“Pharmacovigilence” in a Culture of a Pill for Every Ill
Posted on Wednesday, July 25th, 2018
Orange may be the new black, but according to a recent Newsweek headline, benzos are the “next opioid crisis.” Prescribed for everything from anxiety to insomnia, restless leg syndrome to acute alcohol withdrawal, benzodiazepines are being used more frequently than ever.
According to a commentary published earlier this year in the New England Journal of Medicine (NEJM),
Between 1996 and 2013, the number of adults who filled a benzodiazepine prescription increased by 67%, from 8.1 million to 13.5 million, and the quantity of benzodiazepines they obtained more than tripled during that period, from 1.1-kg to 3.6-kg lorazepam-equivalents per 100,000 adults. According to data from the National Institute on Drug Abuse, overdose deaths involving benzodiazepines increased from 1135 in 1999 to 8791 in 2015….
Notably, most of those deaths – 75% – also involved an opioid.
That brings us to a new commentary in the NEJM, in which FDA Commissioner Scott Gottlieb and other FDA officials lay out a plan for “pharmacovigilance” in light of the better known opioid epidemic – to tame the one and prevent new one from occurring.
Now, we tend to be pretty optimistic folks, but pursued within the paradigm of orthodox Western medicine, we doubt even the most elaborate plan of attack is doomed to ultimate failure.
For the truth is, we live in a culture that values quick fixes and holds faith in a pill for every ill. When we feel bad, we want to feel better fast. Drugs such as opioids, for instance, are great at obliterating pain. Once the symptom is gone, you get the illusion of health. Too often, though, the actual causes of pain go completely unaddressed, assuring long-term dependence on medication.
And because every drug comes with side effects, all too often, those effects get diagnosed as completely new conditions for which different drugs may be recommended, further perpetuating the cycle. Meanwhile, the body’s biological terrain – its internal environment, which drives health and illness alike – becomes more burdened and more compromised.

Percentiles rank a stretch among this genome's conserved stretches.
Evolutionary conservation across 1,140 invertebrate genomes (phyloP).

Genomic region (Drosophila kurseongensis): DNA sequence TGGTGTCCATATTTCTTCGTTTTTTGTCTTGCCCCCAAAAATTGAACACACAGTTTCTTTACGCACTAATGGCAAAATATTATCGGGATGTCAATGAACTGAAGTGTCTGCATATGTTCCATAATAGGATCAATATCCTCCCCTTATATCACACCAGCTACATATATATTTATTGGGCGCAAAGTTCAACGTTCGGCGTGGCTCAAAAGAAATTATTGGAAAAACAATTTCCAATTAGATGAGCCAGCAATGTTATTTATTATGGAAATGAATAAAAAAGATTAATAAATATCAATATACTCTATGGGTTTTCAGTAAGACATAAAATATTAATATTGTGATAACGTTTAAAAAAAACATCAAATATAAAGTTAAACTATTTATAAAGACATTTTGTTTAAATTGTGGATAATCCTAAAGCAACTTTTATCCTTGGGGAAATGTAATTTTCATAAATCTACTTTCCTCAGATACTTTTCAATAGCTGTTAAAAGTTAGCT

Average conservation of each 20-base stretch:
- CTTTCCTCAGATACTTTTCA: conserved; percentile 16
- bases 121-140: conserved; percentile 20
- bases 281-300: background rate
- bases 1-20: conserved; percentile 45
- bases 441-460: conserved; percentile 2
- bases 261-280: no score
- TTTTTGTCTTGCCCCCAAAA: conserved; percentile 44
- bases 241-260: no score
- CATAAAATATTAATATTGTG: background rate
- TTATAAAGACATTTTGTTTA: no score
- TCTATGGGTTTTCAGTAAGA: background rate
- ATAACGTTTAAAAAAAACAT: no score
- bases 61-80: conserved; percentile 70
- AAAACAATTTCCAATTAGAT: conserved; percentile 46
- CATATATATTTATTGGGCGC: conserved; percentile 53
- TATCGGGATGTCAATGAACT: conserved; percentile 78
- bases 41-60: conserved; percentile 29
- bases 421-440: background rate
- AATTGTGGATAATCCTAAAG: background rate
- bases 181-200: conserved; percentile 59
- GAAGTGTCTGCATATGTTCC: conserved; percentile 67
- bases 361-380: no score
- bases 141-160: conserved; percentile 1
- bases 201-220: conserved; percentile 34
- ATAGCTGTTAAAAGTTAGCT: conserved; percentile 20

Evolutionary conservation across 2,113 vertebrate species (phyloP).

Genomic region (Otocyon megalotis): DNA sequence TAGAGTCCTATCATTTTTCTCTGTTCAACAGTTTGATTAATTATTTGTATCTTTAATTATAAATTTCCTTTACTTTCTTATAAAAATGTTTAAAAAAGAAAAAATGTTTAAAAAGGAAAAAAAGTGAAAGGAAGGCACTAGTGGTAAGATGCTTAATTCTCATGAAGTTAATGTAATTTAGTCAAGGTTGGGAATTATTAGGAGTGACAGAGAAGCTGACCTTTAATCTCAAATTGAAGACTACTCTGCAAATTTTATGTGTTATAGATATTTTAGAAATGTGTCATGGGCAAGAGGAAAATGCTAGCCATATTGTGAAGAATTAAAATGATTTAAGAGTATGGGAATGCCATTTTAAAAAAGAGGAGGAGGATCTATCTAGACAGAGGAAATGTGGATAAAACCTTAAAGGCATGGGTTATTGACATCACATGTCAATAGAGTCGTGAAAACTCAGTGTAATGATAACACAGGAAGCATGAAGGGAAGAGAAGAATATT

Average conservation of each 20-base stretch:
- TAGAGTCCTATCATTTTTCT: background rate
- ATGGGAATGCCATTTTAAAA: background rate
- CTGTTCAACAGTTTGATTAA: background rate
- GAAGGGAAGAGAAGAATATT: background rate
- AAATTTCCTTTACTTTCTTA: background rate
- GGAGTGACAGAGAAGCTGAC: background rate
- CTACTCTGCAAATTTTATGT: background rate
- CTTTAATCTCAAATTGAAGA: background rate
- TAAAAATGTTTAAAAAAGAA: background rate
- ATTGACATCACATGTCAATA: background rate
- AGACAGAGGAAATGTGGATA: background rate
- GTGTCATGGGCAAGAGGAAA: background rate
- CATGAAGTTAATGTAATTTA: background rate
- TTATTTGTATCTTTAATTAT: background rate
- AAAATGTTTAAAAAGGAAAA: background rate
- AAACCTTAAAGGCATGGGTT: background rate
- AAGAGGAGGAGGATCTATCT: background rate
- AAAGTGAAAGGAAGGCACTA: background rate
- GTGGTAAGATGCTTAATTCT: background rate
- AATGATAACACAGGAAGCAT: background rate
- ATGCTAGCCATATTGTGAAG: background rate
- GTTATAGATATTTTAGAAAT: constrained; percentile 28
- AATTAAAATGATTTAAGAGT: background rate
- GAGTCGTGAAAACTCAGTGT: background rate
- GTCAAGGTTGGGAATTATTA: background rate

More, we see how the many stressors of modern life – constant, chronic, sometimes brutal – are driving more people to abuse substances that might help take the edge off, at least for a while. Just last week, for instance, we learned that death rates from alcohol-related liver disease have gone up sharply among young adults.
“It correlates with the global financial crisis,” [study co-author Neehar] Parikh says. “We hypothesize that there may be a loss of opportunity, and the psychological burden that comes with that may have driven some of those patients to abusive drinking.”
Earlier this year, we learned that life expectancy has fallen, especially for middle-aged white and rural Americans. The main factors driving the change? Drug abuse, alcohol abuse, and suicide.
“We are seeing an alarming increase in deaths from substance abuse and despair,” said Steven Woolf at Virginia Commonwealth University, a co-author of the latest report. The idea of the “American Dream” is increasingly out of reach as social mobility declines and fewer children face a better future than their parents, he said.
Other factors feed into this, as well. As USA Today reported back in January,
The report found Americans have poorer health than other nations in many areas, including birth outcomes, injuries, homicides, adolescent pregnancy, HIV/AIDS, obesity, diabetes and heart disease. Americans also engage in unhealthy or risky behaviors — such as high calorie intake, drug abuse and firearm ownership — live in cities designed for cars rather than pedestrians or cyclists, have weaker social welfare supports and lack universal health insurance.
“The consequences of these choices are dire: not only more deaths and illness, but also escalating health care costs, a sicker workforce and a less competitive economy. Future generations may pay the greatest price,” the report concludes.
Unfortunately, there are no quick or easy fixes for the systemic issues that fuel such problems. But as individuals, we can choose to prioritize our own health and well-being, and that of our families. We can take a more active and holistic approach, foregoing the false promise of quick, illusory fixes to tackle the root causes of our problems.
This is the way that creates longterm healing on a path to true wellness and resilience.